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How to use loops in Java


Loops in Java

A loop is a structure in programming that allows you to run the same section of code over and over. This can be used when you want to perform an iterative task (like counting, or sorting through a list) or to create an ongoing, cyclical experience for the user (as in a game loop). In this post, we will examine how to use loops in Java.

Also read: How to use loops in Python

For loops in Java

There are three types of loops in Java:

  • For loops
  • While loops
  • Do-while loops

Starting with for loops, this is the best option for iterative tasks. The reason is that for loops have a fixed number of iterations. We write this out by first initializing a variable, then setting the condition, and finally defining the increments.

For example:

for (int n=1;n<=10;n++) {
    System.out.println(n);
    }

Here, we are using the integer “n”. The loop will run as long as n is smaller than or equal to 1. The value of n will increase by one on each iteration.

Run this code and it will simply count from 1-10 on the screen.

If we said:

for (int n=1;n<=20;n+=2) {
    System.out.println(n);
    }

We would see the numbers 1-19, counting in twos! And so on.

And we don’t necessarily need to use integers:

   for (String hi = "hi";hi.length()<=10;hi = hi + "h") {
    System.out.println(hi);
    }

While loops in Java

While loops work just like for loops, except you can determine any condition using values you may have defined elsewhere in your code. To use while loops in Java, you simply need to add the condition in brackets.

  int health=10;

  while(health > 0) {
    System.out.println(health);
    health--;
  }
}

Do while loops

A do while loop is very similar to a while loop, except that the structure is turned upside down so that the code block always runs at least once.

do{
    System.out.println(health);
  } while(health > 0);

Here, you’ll see “health = 0” if the health is lower than one.

Which loop to use when?

If all these different loops are driving you loopy, it may be helpful to understand why we have three approaches to do essentially the same thing.

  • For loops are useful when you have a fixed number of iterations. For example, this is a good way to run through a text document line-by-line. (First you would need to get the number of lines.)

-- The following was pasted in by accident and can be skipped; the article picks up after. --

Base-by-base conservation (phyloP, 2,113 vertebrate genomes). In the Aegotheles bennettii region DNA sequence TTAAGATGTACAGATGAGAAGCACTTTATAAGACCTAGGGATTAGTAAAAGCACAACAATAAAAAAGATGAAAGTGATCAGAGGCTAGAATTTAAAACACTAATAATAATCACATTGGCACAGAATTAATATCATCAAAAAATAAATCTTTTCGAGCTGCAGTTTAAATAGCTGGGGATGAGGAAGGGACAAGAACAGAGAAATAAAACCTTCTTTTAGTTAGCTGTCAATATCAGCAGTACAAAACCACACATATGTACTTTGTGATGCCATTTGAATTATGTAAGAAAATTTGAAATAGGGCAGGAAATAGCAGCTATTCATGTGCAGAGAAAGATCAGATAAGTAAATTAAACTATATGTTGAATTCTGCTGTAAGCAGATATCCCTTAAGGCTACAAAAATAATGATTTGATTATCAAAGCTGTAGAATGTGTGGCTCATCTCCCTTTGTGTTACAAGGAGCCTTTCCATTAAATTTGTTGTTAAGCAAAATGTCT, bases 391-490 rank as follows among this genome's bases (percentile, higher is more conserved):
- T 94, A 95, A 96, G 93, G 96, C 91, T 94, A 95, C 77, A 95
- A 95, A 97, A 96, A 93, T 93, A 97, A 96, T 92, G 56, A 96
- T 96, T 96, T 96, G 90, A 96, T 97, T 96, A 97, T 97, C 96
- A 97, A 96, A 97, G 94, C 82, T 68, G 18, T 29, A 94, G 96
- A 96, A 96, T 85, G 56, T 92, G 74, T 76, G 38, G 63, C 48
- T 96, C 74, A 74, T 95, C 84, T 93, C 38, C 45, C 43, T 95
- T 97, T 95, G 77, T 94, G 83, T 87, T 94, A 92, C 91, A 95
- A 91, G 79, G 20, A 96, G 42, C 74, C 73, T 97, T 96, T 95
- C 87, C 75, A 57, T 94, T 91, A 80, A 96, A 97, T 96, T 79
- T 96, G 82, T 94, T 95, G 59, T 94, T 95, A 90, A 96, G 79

• While loops are useful if you need something to run indefinitely until a certain condition is met. A great example might be your game loop, which could run until the player hits “exit” or runs out of health. Check out our post on how to write your first Android game in Java for a demonstration of how that might work.
  • Finally, do while loops can be used when you want to run a code block at least once. For example, in many user interface scenarios, it can be useful to tell the user when there is nothing to perform.

Of course, there are workaround ways to do any of these things with any of the different loops in Java! But choosing the right code for the job is the hallmark of efficient programming.

Java break and continue statements

Before you can claim to have mastered loops in Java, you need to get to grips with the “break” statement. A break statement is your “get out clause” that effectively allows you to cancel the loop at any time.

For example, you might want to run your game loop until the user dies, but likewise, allow them to exit at any point. For this, you could use the break statement:

  int specialCondition = 3;
  int health=10;

  while(health > 0) {
    System.out.println(health);
    health--;

    if (specialCondition == 3) {
      System.out.println("Special condition met!");
      break;
    }

  }

The “continue” statement works in a similar manner but allows you to return to the start of the loop, cutting off anything below. This can be useful for avoiding complex, nested if statements within your loop.

There are other fancy tricks we can pull off, such as nesting loops and using labels. These are topics we may return to in future. For now, you know all the essential skills you need to start looping!

Also read: How to print an array in Java

Want more? Then check out our free, comprehensive Java beginner course to gain a big-picture understanding of the language. Alternatively, you can find plenty of full courses by checking out our list of the best resources to learn Java.

 



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